Some travelers use sleeping pills, antihistamines and motion sickness pills to induce sleep on planes, at hotels, in airports and on layovers. While they work for some, others are left feeling miserably groggy. For more information, see Medications for Travel. Consult your doctor before taking any medication.

If all else fails, try an alternate therapy. Light therapy has become a popular treatment for jet lag, and it makes sense. At its heart, jet lag means you're out of step with the rising and setting of the sun. Unfortunately, the jury's still out on this one. Debate centers on precisely what kind of light is best -- natural, artificial, bright or dim. Some researchers and enthusiasts recommend simply spending 15 - 20 minutes in direct sunlight without sunglasses as soon as possible after landing.

An interesting resource for light therapy comes from Outside In, a commercial light therapy outfit: The Jet Lag Calculator. If you have success with this method, let us know on our message boards.

Dietary Tactics
The so-called "jet lag diet," an alternation of feasting and fasting for three days leading up to a long-haul flight, was very popular a few years back. The military tested the diet, concluding, basically, that it is bunk. Nonetheless, Ronald and Nancy Reagan used it during their White House days, and some travelers still do. If you'd like to try it out for yourself, check out the diet regimen.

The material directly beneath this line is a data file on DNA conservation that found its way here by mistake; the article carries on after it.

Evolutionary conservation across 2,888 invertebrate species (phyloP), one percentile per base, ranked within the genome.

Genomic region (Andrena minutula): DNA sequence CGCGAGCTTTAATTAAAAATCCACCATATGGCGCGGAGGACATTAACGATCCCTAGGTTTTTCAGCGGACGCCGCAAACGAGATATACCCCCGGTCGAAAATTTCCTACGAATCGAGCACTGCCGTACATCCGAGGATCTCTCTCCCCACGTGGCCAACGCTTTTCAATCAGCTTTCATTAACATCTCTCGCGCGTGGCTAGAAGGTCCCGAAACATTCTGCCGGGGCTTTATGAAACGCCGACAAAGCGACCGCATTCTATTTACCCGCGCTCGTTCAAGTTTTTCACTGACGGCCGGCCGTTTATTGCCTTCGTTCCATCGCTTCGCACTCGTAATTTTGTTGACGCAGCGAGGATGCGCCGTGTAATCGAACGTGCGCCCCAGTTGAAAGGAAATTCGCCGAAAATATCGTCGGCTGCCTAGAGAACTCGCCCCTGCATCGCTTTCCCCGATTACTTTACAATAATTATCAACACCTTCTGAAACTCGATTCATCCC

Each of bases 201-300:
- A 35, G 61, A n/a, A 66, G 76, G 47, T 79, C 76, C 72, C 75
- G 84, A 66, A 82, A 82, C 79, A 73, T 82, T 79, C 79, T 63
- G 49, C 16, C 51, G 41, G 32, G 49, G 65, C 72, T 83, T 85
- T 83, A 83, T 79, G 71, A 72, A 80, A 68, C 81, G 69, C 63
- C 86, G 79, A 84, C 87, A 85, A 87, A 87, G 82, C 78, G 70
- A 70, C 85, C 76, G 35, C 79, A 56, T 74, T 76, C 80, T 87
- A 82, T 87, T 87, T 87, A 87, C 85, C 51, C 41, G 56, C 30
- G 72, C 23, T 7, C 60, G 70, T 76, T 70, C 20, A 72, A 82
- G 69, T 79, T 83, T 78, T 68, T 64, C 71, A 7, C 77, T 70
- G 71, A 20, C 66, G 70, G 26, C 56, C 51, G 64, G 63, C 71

Restrict your diet to foods that are easily digested, like those that are relatively high in fiber but not too rich. Fats tend to keep you awake, while carbs usually put you to sleep. If you need to stay awake to help you get on local time, eat peanuts, eggs, meats and other high-protein or fatty foods. If you need to fall asleep, eat carbs like pasta or bread.

Caffeine is also useful if you need to stay awake, but don't go overboard. While it might seem tempting to guzzle several cups of coffee when your eyelids begin to droop, you could end up wide awake at 1 a.m. Be sure to use all dietary changes in moderation.

The Independent Traveler is an interactive traveler's exchange and comprehensive online travel guide for a community of travelers who enjoy the fun of planning their own trips and the adventure of independent travel. You can access our wealth of travel resources and great bargains here at www.independenttraveler.com, or at www.bargainbox.com.